The ability to down-regulate gene expression specifically through the use of silencing RNA (siRNA) techniques has revolutionized biology. Now Aouadi et al. report the development of oral delivery vehicles for siRNA in mammals. Noting that M cells in Peyer’s patches of the intestine will transfer micrometer-sized β1,2-D-glucan particles to gut-associated lymphatic tissues, where the particles will be phagocytosed by macrophages and then delivered to the tissues, the authors created β1,3-D-glucan–encapsulated siRNA particles (GeRPs), which released the siRNA upon encountering the acidic pH of the phagosome. Preliminary studies showed silencing of Tnf [encoding tumor necrosis factor–α (TNF-α)] in cultured macrophages with siRNA delivered in GeRPs. In a screen of peritoneal exudate macrophages for signaling proteins that regulated Tnf expression, the authors identified the serine-threonine protein kinase MAP4K4, which is also a mediator of TNF-α signaling. After various experiments with macrophages in culture to show that the GeRPs were readily taken up by the cells, that delivery of siRNA against Map4k4 through these particles was effective at knocking down the transcripts, and that TNF-α production was decreased in cells receiving the Map4k4 siRNA, the authors proceeded to examine the effectiveness of Map4k4 siRNA GeRPs in mice. Mice were given fluorescently labeled GeRPs with the Map4k4 siRNA or dye-labeled scrambled RNA orally. The GeRPs were detected in macrophages both in the gut-associated lymphatic tissues and in other tissues, such as lung, spleen, and liver, but not skeletal muscle. Knockdown of Mapk4k4 in macrophages from spleen, liver, and lung showed variable effectiveness, ranging from 40% to 80%. The mice receiving Map4k4 siRNA GeRPs were also protected from lethal inflammatory cytokine toxicity, and peritoneal exudate macrophages from the mice showed decreased production of TNF-α, as well as decreased serum TNF-α after challenge with lipopolysaccharide and D-GalN. This demonstration of oral delivery of siRNA has potentially important applications for human diseases that may be controlled by targeting macrophages.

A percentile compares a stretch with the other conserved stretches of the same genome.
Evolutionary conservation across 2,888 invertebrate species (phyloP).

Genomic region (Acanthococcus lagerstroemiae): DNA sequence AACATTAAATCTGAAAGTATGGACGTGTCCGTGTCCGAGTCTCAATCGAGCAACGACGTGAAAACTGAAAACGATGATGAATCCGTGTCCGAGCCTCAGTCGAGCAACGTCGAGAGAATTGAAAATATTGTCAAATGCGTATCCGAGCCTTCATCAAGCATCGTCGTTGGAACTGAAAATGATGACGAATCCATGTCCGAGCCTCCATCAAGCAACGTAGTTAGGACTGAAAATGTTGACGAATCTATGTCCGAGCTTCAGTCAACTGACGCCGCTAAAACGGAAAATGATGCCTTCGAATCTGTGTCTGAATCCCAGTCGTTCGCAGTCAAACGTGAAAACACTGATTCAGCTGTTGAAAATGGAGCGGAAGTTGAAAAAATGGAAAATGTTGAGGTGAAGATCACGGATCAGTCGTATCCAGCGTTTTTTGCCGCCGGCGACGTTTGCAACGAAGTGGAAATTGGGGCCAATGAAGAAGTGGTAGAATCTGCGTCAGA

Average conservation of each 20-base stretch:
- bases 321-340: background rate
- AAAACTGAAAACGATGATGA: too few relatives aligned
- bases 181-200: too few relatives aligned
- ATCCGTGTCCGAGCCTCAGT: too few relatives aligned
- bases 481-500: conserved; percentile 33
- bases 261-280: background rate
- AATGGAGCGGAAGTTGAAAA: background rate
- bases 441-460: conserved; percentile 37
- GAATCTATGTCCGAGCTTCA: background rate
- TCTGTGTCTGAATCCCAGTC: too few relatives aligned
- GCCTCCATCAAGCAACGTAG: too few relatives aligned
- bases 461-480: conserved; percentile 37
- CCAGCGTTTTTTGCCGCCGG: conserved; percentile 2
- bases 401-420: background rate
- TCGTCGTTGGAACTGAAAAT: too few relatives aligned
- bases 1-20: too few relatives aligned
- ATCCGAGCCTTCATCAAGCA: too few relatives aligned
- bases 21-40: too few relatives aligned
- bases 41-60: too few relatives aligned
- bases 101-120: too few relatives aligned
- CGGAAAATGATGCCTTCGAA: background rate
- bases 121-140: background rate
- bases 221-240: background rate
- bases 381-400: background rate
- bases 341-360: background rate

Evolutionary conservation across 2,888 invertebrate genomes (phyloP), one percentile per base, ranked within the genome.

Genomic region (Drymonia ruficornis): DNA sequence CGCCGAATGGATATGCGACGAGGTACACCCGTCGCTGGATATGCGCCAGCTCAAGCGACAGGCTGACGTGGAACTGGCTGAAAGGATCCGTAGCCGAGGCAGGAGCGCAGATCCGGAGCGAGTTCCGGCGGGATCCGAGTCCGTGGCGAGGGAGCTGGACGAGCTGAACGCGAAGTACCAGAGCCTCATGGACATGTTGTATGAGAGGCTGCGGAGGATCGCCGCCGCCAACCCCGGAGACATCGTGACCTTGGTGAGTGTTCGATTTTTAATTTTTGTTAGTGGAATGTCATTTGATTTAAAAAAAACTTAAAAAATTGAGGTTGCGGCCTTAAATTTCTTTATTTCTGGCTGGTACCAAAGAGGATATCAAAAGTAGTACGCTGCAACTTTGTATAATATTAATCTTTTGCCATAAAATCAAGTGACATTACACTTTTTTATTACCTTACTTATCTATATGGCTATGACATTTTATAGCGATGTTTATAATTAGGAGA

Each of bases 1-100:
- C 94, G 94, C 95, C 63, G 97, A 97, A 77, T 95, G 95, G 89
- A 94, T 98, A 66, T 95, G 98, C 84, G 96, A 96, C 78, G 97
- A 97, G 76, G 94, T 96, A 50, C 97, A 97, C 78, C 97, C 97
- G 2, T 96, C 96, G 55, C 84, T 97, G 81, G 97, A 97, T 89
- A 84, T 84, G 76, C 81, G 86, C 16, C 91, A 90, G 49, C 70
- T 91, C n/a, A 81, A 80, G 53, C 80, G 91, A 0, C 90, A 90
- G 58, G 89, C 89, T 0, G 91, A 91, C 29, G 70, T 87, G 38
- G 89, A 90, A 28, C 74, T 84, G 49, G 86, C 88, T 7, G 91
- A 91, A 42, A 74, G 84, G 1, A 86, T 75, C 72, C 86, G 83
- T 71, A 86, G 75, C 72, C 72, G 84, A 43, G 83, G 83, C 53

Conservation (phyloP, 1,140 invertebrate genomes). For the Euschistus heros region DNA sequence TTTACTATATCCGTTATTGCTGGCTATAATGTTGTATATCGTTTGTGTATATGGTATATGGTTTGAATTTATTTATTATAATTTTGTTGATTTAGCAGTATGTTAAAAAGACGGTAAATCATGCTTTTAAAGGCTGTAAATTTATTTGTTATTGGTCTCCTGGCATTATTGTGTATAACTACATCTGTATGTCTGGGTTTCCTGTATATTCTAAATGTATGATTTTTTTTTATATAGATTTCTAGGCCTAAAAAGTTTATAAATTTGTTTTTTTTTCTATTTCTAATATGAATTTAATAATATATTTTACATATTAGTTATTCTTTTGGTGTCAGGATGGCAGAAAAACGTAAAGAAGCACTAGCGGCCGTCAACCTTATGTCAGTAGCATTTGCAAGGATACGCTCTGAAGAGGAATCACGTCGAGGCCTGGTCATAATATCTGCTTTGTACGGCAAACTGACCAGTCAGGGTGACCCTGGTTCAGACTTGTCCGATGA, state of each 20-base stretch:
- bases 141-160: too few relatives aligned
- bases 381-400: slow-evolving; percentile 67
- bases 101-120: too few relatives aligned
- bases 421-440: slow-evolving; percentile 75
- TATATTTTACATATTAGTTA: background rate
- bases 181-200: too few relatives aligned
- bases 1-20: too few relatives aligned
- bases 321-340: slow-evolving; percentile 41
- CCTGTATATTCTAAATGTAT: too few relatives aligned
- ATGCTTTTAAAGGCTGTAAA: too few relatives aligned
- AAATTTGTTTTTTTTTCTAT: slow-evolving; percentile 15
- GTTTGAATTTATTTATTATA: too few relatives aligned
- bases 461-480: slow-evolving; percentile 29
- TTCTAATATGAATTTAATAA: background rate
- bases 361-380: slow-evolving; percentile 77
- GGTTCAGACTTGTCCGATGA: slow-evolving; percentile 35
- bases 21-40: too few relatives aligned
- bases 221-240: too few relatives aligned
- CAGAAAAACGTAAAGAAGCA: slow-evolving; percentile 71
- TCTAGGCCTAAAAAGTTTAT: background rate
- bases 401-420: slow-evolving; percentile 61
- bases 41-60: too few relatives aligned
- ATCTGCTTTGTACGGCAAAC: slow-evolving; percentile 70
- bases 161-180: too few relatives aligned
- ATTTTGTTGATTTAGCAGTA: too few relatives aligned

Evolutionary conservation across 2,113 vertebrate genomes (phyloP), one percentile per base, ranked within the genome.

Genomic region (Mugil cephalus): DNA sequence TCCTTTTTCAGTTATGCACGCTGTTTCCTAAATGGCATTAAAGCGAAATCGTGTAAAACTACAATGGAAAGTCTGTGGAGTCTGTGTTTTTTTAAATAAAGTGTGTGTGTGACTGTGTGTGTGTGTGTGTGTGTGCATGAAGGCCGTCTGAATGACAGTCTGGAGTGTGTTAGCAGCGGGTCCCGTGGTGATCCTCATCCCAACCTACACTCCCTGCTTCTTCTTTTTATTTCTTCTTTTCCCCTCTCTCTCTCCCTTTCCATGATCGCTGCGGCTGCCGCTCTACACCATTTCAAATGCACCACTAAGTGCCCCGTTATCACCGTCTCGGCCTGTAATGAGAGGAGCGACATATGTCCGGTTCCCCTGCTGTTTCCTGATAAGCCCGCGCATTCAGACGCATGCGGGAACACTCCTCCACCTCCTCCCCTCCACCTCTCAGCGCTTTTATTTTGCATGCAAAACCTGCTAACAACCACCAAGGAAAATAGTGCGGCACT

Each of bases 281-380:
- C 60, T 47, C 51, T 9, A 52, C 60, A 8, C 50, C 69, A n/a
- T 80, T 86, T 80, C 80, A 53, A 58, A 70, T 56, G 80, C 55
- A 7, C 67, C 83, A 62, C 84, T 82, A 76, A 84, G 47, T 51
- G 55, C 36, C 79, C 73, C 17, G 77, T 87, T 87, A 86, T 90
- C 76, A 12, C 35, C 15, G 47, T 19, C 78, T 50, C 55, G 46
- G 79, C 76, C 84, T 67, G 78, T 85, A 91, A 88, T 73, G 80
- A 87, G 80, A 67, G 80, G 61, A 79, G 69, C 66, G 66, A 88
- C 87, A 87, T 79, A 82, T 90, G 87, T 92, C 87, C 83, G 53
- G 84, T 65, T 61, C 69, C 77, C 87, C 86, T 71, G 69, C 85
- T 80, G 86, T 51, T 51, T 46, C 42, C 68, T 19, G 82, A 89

M. Aouadi, G. J. Tesz, S. M. Nicoloro, M. Wang, M. Chouinard, E. Soto, G. R. Ostroff, M. P. Czech, Orally delivered siRNA targeting macrophage Map4k4 suppresses systemic inflammation. Nature 458, 1180–1184 (2009). [PubMed]